So I finally started shearing the old sheep. I held off having the shearer do them in March because I thought it was too cold for skinny animals to be shorn. But this meant I had to do them when the weather warmed. And the weather warmed so…
First up was Tanya. I tried to pick the sheep that looked like they would be warmest first. I kept forgetting to get the pre-shearing photos, and it all started with the first shearing. So I remembered after I had already started.
Here is the post-shearing photo. She does not look happy, but she is so much more comfortable with the weather now.
This is Ewegenie demonstrating the shearing stand.
For her, I was unable to get her in the stand by myself. But while we sat on on the ground I realized that I could roo her. So that is what I did while I waited for reinforcements (Tom). So by the time we got her on the stand she was “sheared”. I just trimmed her hooves and did some clean up work.
Next up was Hazelnut. He was a handful, as always. So I definitely needed Tom’s help catching him and getting him on the stand. And I forgot the preshearing photo. But here is the post shearing photo.
And here are some of the shorn and unshorn nursing-home sheep on the pasture after my first day of shearing.
And here is a enormous bag of wool resulting from just the first day in front of our feed shed.
After shearing I took the time to notice the lilacs,
and the chain of gold.
The next day I started with Jewel. She is blind so I wanted to start with her so there was less time for her to be freaked out. Here is her pre-shearing photo.
And after shearing. She actually did pretty well, but I am sure was glad to have it be over.
Next was Jet. I pick her for her black wool, figuring she would be hotter in the sun than the other sheep. Here is her pre-shearing photo. You can see that she is absolutely thrilled.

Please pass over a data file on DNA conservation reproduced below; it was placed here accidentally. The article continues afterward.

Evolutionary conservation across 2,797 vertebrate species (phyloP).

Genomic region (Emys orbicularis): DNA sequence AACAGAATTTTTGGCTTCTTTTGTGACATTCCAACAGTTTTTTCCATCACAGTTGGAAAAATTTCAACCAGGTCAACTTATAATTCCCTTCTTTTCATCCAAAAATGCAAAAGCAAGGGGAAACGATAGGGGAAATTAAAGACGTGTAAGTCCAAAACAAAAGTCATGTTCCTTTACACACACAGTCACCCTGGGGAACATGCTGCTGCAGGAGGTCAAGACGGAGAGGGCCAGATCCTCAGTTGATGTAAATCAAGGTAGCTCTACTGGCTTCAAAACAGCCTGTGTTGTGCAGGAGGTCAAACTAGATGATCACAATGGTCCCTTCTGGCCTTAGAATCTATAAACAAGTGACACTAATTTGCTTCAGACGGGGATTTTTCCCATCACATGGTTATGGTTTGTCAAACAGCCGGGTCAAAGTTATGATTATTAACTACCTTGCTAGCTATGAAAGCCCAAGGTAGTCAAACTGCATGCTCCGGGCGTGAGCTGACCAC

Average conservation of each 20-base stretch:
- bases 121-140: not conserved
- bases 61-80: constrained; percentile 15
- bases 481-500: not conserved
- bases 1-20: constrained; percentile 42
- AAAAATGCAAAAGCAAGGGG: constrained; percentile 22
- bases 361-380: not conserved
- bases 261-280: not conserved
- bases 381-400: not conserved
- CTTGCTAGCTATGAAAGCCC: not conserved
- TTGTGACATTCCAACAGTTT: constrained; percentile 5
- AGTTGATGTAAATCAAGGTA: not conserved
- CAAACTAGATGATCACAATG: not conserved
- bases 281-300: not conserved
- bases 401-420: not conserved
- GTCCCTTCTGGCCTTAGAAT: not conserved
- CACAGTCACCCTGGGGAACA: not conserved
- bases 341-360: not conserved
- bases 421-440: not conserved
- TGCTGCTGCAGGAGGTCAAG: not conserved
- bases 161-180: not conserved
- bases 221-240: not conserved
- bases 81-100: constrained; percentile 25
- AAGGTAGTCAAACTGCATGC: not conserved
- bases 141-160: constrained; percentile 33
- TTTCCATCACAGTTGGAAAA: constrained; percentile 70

And after shearing.
And this morning I finished the aged sheep. This is Amanda/Madison beforehand,
Up next was Jemima, a sister to Ewegenie, and they are almost identical except the bump on Jemima’s nose. Unfortunately she didn’t roo so I had to shear her.
And last, but not least, was Wilma. She is a tiny sheep with a ton of wool. It must have been weighing her down quite a bit. I was a little late with the preshearing photo,
But here she is afterwards.
These sheep are near and dear to my heart. And there are portions of their fleeces that appear to be salvageable. So I will pull out some spinnable wool and save it for posterity’s sake. This may be the last shearing for some of these elderly sheep.
In other farm animal news, I was able to make some inroads with the pigs. Here is George checking me out. I was actually able to scratch his snout.
I think Peppa is going to be a little more challenging. She wanted nothing to do with snout scritches,
But she did sniff my glove briefly.
The chicks continue to grow and develop. And they are eating and drinking a lot. I do not remember our previous chicks going through food and water like these ones. And we haven’t lot any which is a happy first.
And the obligatory Ryeleigh shot. She is very expressive. Here she is nervous about the tractor.
A closer look.
This evening we went out to the back forty, and she saw the cows for the first time. I wish I had a camera. She was nervous and stood up like a muskrat to check them out. It was adorable.